MINNEAPOLIS—If this is what a one-two punch in the running game looks like, the Packers will happily take it.
Injuries in the offensive backfield have made it a chore for the Packers just to have one punch running the football, let alone that one-two combination.
But Eddie Lacy and James Starks appeared as formidable a duo as the Packers have had in the Mike McCarthy era, combining for 151 yards and two TDs on the ground in a 44-31 victory over Minnesota on Sunday night at the Metrodome.
“We’ve put together seven straight games where we’ve been productive on the ground, but the thing with us is guys are never satisfied,” right guard T.J. Lang said. “When you have that type of attitude, you’re going to continue to get better.
“It’s no fluke what we’re doing. We’ve worked our (butt) off in practice, all throughout the offseason, to make the running game a point of emphasis, and there’s no better feeling when it pays off on Sunday.”
The ground game got really cranked up in the second half, as Lacy pounded out runs of 9, 11, 9 and 7 yards the first four times he touched the ball to open the third quarter.
Lacy then capped the 15-play drive with a 1-yard TD plunge, the third long scoring drive in the game for the Packers. Drives of 14 and 17 plays in the first half helped the Packers eventually own a more than 20-minute advantage in time of possession.
“I don’t think I’ve ever played so many long drives in my life,” Lang said. “It seemed like every drive was 14, 15, 16 plays. It wears on you, but it also wears on a defense.”
It also kept the Packers’ defense fresh and allowed them to hold Minnesota’s Adrian Peterson to just 60 yards on 13 carries.
“It almost seemed like there was no first and third quarter because they went by so fast,” defensive lineman Mike Daniels said. “Our offense did an awesome job running the football.”
Combined with Aaron Rodgers’ 31 rushing yards on scrambles, the Packers rushed for 182 yards in the game, including 130 in the second half. It marked the third time this season the offense gained at least 180 yards on the ground.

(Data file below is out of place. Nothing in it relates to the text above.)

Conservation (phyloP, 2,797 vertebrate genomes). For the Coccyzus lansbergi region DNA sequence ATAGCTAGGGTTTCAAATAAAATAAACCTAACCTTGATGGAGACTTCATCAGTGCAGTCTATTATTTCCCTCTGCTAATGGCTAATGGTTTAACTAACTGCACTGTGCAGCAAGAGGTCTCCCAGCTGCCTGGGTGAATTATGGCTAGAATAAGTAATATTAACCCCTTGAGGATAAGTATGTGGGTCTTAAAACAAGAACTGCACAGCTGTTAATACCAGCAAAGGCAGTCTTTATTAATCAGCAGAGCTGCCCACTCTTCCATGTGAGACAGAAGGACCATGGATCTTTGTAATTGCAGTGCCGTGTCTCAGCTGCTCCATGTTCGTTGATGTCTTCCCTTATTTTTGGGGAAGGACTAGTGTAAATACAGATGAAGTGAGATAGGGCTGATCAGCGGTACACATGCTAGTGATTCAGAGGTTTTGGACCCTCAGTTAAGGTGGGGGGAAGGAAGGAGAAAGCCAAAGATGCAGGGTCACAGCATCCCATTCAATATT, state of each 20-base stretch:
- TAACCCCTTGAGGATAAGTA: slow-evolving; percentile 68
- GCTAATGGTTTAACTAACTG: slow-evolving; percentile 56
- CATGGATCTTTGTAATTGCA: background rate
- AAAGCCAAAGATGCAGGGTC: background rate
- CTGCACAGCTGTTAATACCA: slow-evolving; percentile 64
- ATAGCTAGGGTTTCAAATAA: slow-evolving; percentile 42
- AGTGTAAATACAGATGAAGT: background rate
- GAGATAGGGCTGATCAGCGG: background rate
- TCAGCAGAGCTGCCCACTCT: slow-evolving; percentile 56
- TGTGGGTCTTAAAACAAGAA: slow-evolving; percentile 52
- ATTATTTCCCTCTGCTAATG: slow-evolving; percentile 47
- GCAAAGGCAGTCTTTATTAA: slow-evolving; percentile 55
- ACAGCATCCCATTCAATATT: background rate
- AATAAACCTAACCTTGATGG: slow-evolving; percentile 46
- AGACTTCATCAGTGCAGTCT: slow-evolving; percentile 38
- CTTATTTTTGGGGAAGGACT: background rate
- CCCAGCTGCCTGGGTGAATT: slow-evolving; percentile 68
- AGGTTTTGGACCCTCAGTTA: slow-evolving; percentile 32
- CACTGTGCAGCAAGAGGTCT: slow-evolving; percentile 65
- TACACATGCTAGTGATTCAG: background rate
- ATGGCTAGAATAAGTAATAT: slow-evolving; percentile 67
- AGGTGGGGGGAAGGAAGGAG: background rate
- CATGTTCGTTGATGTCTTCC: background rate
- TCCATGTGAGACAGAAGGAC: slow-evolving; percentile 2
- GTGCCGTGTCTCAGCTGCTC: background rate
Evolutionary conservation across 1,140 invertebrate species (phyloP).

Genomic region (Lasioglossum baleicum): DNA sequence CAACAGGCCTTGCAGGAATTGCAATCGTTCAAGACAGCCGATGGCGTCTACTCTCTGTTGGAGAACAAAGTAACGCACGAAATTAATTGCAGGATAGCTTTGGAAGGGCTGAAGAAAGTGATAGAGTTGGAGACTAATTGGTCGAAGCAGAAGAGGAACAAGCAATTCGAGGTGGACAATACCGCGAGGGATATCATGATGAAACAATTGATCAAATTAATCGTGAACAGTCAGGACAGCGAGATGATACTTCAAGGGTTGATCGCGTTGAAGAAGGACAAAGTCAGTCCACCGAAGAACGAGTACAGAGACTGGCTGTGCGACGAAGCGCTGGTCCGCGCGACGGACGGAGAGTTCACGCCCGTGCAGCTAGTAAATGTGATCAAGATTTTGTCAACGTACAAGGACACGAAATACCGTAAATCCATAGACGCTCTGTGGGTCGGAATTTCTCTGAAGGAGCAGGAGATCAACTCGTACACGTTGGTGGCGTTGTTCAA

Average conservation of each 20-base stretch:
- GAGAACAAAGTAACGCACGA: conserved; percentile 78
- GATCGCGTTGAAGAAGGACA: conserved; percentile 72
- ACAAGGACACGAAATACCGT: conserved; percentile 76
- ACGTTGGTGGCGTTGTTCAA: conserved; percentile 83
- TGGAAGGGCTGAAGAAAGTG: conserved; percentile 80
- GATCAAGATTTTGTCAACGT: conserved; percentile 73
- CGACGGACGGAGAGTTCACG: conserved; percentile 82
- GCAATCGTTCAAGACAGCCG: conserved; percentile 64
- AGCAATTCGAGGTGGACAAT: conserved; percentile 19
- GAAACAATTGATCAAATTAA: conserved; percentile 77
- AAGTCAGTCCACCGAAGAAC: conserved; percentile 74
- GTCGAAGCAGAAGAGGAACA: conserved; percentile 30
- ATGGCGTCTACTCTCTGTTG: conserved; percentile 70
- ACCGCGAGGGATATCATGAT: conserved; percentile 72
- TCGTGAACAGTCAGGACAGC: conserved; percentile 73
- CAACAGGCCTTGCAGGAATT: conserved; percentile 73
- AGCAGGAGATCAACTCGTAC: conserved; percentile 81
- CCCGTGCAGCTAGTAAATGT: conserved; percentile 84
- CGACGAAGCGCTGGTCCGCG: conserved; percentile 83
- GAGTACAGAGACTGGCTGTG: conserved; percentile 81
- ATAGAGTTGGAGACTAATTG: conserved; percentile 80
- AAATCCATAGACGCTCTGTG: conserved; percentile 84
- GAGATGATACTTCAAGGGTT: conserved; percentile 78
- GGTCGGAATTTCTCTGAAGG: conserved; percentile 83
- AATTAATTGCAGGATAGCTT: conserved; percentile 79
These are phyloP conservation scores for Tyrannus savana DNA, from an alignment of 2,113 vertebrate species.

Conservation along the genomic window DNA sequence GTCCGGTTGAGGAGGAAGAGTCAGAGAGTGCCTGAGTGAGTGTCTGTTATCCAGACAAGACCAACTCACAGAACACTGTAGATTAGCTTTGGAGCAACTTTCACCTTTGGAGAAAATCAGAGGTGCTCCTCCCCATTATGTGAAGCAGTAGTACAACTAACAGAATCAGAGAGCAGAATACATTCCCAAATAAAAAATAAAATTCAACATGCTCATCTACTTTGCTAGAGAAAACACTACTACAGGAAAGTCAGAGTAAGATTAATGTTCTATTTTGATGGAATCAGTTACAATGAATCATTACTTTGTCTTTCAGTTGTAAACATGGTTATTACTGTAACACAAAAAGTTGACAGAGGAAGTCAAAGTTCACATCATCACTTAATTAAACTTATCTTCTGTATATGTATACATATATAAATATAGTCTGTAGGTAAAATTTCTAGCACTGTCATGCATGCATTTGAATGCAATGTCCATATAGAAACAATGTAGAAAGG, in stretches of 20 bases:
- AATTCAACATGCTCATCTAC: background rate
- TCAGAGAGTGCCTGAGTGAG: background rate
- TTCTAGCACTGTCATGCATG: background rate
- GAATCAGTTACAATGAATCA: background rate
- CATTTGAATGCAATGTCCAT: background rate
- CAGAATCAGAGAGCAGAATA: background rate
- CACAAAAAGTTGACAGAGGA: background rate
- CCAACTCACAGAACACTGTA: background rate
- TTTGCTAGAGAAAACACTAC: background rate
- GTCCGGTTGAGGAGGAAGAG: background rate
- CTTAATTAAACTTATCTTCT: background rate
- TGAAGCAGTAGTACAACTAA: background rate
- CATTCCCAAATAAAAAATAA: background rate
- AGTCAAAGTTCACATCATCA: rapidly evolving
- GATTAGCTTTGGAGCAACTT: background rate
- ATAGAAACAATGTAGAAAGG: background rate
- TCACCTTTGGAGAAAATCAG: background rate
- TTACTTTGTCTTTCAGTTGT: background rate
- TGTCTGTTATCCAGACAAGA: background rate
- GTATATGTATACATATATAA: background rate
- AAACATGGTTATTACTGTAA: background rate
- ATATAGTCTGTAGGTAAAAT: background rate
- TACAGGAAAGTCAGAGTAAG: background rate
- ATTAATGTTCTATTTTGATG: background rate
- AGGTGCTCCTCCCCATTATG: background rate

While Lacy pounded out 94 yards on 29 carries, Starks took over on a drive late in the third quarter and burst up the middle through Minnesota’s tired defense for a 25-yard TD. Starks finished with 57 yards on just seven rushes.
It didn’t seem to matter who was running the ball, but until very late in the game when Lacy’s carries got over two dozen, the Packers seemed to have a fresh pair of legs to grind away. Lacy and Starks are both power backs who can get tough yards as well as turn on the speed in the open field, and they simply wore the Vikings out.
“To be completely honest, we don’t really notice who’s back there,” center Evan Dietrich-Smith said. “We just make sure we’re blocking whatever’s called. They do a great job of seeing the hole, running with vision, being patient and setting blocks.
“Like I said, we don’t really know. We go out there and block and those boys run that ball, and it’s been going well.”
Starks had his best game of the season in Week 2 against Washington after Lacy was lost to a concussion. He was off to another strong start in Week 3 at Cincinnati but was knocked out with a knee injury.
That kept him sidelined for the previous three games, so the Lacy-Starks combination had in essence not yet made its debut.
It burst onto the scene in fine fashion on Sunday night. Lacy admitted he was pretty sore after grinding out 29 carries, but having Starks ready and able to give him a breather should help both ball-carriers as the season rolls on.
“Starks came back and contributed a lot, and that means a lot going forward,” Lacy said. “We’re going to have two good backs, three good backs with (Johnathan) Franklin, and we can still pass the ball, so I’m looking forward to see how we’re going to be down the road.”
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